Jerome and the Seraph Review
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Brother Jerome left this world after a rather silly accident—he slipped on a patch of icy grass and bashed his head on Brother Aloysius’s headstone. The afterworld appeared to be quite boring and disappointing at first, until Jerome learned how to travel from one world to the next—thanks to a friar cat who’s known as Leo in the land of the living and who’s also known as Quant in the afterworld. Now if Jerome could just quit getting stuck in trees and furniture on his attempts to return to earth, he might actually enjoy the afterlife and his traveling between worlds.

Leo/Quant is a peculiar feline who seems to be all-knowing. He spends his time either at the friary—especially in the kitchen, where he’s fed like a king—or in the afterworld. It appears as though he was sent as a sort of guide and helper for Jerome—and he has many surprising things to teach the friar. The cat even allows several of the friars who are still living to see Jerome’s spirit, in case he needs help getting back to the afterlife.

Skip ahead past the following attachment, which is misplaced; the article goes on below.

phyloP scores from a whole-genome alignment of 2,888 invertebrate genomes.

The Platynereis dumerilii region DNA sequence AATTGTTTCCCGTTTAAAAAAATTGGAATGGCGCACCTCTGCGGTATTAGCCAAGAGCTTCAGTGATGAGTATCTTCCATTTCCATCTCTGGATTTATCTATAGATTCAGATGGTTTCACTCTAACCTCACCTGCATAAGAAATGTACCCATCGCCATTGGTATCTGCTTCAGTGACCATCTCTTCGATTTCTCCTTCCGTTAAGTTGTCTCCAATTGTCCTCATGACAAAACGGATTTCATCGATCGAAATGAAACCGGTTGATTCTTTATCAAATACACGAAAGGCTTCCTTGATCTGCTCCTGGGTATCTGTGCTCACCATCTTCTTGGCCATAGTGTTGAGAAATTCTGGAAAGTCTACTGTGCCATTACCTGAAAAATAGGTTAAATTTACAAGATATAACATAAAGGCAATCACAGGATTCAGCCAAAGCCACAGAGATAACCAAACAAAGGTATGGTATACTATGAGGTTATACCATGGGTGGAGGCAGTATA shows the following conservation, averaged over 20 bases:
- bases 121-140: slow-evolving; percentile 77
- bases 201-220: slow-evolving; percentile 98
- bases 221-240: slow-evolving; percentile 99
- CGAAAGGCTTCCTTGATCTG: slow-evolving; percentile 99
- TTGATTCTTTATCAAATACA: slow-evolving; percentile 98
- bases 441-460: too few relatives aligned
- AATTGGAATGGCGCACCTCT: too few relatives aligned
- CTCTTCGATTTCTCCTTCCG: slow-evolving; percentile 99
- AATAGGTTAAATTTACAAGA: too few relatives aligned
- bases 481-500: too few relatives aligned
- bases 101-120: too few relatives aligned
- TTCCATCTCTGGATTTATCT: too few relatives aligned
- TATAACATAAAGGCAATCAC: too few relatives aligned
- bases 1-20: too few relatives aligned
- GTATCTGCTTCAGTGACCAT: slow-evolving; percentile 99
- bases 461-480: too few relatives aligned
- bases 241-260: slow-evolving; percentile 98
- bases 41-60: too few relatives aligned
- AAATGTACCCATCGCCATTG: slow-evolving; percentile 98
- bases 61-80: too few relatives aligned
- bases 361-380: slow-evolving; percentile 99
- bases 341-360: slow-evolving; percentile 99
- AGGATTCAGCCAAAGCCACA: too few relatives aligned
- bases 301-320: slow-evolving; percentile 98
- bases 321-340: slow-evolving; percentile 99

Jerome soon learns that his brothers in the faith are keeping some sort of secret from him, and he’s determined to find out what it is. Meanwhile, on earth, Brother Peter seeks Jerome’s help in spying on Father Fidelis—a monk who hasn’t exactly been faithful to his vows, especially where women are concerned. But Peter’s not exactly squeaky clean himself, visiting a psychic named Sibylla—just for fun, you understand.

Jerome and the Seraph is a literary paranormal novel that’s distinguished from others of its kind. With a unique hand, Robina Williams brings the reader a fresh look at the afterlife and the gods of old—and while her perspective might surprise you, it makes perfect sense. She even weaves some mythology into the story to add a bit of fascinating spice.

I don’t think I’ve read anything quite like this one-of-a-kind tale—and I enjoyed it very much. The ending is subtle, and it leaves you wondering who or what Leo/Quant really is. Perhaps we’ll find out in the sequel, Angelos.

If you’re looking for something a bit different from the norm, pick up a copy of Jerome and the Seraph. Though it may not be what you’re used to in the paranormal genre, it’s a short, enjoyable read with a thought-provoking plot—and it’s not to be missed.

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